How To Warp A Whole Track - The Movie...

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mettkea
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Post by mettkea » Sat Nov 20, 2004 10:52 pm

Wow thanks for the video, you just saved me a lot of work!!!

robert_philp
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Post by robert_philp » Mon Nov 22, 2004 2:31 am

So has anyone had much luck with this method or established any more guidelines for success?

I had a very quick try earlier, and my first attempts where useless, couldn't sort 2 records to sync at all!

Someone mentioned that precisely establishing the BPM of the track before warping is of great help - i merely rounded to nearest whole BPM which was probably a mistake.

robert_philp
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Post by robert_philp » Mon Nov 22, 2004 3:48 am

OK just had another play and i think i've got it nailed, i was making a daft mistake but it all became clear so i thought i'd pass this on in case it helps anyone.

Establish the BPM to within a .1 if possible, i tap-tempo'd (on a webpage BPM counter i found - http://www.b-boys.com/beatcounter.html )

Drag first warp marker to first clear beat or transient.

Go right to the end of the song, and find one of the last few beats/transients.

With either another track or the metronome playing you can hear if it is sync or not after a few bars.

Grab that nearest warp marker to one of theose last transients in the track and drag to the start of the transient. if the tempo is still out, then drag to next or previous transients, you will notice quickly if it gets better or worse. Soon as you find the right one it will be very obvious.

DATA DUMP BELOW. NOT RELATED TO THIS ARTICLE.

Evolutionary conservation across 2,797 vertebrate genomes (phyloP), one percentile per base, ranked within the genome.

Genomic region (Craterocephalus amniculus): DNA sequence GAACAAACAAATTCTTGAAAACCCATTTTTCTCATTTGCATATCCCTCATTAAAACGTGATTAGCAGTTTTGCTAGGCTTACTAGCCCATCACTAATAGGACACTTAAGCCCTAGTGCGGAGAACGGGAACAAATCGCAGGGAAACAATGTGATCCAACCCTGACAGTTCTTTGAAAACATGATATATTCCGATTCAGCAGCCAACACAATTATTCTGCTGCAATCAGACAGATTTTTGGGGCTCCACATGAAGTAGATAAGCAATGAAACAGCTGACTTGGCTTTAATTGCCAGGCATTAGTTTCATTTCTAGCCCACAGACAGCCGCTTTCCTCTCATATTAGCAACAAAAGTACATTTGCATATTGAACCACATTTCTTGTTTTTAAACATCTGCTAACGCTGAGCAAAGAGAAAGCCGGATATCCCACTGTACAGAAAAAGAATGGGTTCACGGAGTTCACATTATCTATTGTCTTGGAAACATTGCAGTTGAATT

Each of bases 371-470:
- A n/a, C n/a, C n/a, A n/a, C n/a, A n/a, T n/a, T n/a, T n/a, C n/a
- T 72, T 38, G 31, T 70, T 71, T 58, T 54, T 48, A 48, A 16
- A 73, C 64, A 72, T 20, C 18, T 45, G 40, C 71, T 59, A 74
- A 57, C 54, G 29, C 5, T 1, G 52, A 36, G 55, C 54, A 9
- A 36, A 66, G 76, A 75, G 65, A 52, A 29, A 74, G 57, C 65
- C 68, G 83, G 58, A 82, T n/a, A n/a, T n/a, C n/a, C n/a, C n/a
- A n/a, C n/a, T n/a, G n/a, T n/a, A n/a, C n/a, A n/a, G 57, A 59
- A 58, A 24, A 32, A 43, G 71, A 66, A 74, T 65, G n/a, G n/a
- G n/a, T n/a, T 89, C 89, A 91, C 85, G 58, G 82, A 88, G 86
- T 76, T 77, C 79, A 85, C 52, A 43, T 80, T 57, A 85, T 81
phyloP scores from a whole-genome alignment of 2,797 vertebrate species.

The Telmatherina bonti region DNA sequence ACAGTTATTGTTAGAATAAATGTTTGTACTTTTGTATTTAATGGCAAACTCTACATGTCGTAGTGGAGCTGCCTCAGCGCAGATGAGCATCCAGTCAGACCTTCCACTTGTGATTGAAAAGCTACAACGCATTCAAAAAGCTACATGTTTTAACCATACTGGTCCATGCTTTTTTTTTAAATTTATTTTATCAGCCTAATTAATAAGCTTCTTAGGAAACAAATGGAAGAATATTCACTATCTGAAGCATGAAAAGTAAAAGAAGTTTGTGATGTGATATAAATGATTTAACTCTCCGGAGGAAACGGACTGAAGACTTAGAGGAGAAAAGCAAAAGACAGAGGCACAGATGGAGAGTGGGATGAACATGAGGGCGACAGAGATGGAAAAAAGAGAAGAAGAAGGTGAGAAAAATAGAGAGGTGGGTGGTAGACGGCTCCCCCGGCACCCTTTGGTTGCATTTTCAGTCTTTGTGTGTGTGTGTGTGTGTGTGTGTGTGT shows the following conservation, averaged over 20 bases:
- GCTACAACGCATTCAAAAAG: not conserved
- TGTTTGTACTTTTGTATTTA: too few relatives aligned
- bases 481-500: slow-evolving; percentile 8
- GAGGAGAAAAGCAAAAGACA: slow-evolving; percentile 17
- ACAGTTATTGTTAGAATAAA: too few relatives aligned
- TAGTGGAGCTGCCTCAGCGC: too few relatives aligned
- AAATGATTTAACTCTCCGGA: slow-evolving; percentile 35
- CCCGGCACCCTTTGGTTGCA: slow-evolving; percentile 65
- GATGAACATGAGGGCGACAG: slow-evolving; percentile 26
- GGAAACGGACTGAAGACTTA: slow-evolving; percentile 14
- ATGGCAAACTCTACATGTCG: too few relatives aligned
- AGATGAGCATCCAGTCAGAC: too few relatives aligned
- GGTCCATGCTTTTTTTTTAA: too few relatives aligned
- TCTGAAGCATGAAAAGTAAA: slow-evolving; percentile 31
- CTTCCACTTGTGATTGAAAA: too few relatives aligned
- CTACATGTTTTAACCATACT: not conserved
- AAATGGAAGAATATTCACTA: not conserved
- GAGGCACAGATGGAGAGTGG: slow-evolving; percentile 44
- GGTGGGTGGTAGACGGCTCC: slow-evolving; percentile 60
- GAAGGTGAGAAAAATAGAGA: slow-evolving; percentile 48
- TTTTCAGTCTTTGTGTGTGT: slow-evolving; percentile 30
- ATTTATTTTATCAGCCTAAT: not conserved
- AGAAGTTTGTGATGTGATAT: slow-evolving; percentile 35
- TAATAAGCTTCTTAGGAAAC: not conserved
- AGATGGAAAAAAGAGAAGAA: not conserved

I tried this on 3 tracks, 2 breakbeat and 1 house. I only had to do the start and end on 2, and on the third a single extra adjustment right in the midle of the track was needed, but only for a small imperfection.

I can now instantly beat match these 3 tracks together perfectly, and i let them run for several minutes and it stayed spot-on.

Welcome to the future kids :D

Tania Mann
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Post by Tania Mann » Mon Nov 22, 2004 9:19 am

Bruce

What a fantastic video. I wish I'd seen this before I'd already spent hours playing around trying to master warping.

Top marks to you taking the time to create this video - I certainly appreciate your efforts so thanks.

I agree with other comments that this should form part of the tutorials in Live

Thanks again

pax
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Post by pax » Mon Nov 22, 2004 8:16 pm

Yeah, likewise... I think this should be a sticky.

It's the practical "This is how to start using Live" tutorials that always help the most.

m2w
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Post by m2w » Thu Dec 16, 2004 11:33 am

Jobs a good en! :wink:

pmestrez
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yes... but

Post by pmestrez » Thu Dec 16, 2004 1:28 pm

Yes it's nice but i think the more you add warp marker more Live process core will change the speed during the whole track.

I only use 2 marker, one in the beginning and one in the end.

So, It is only one interpolation for the whole track and if the track have some small tempo variation (like on old analog sequencer) you still have the right bpm in the end.

Pierre.

sickpuppy
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Post by sickpuppy » Thu Dec 16, 2004 7:53 pm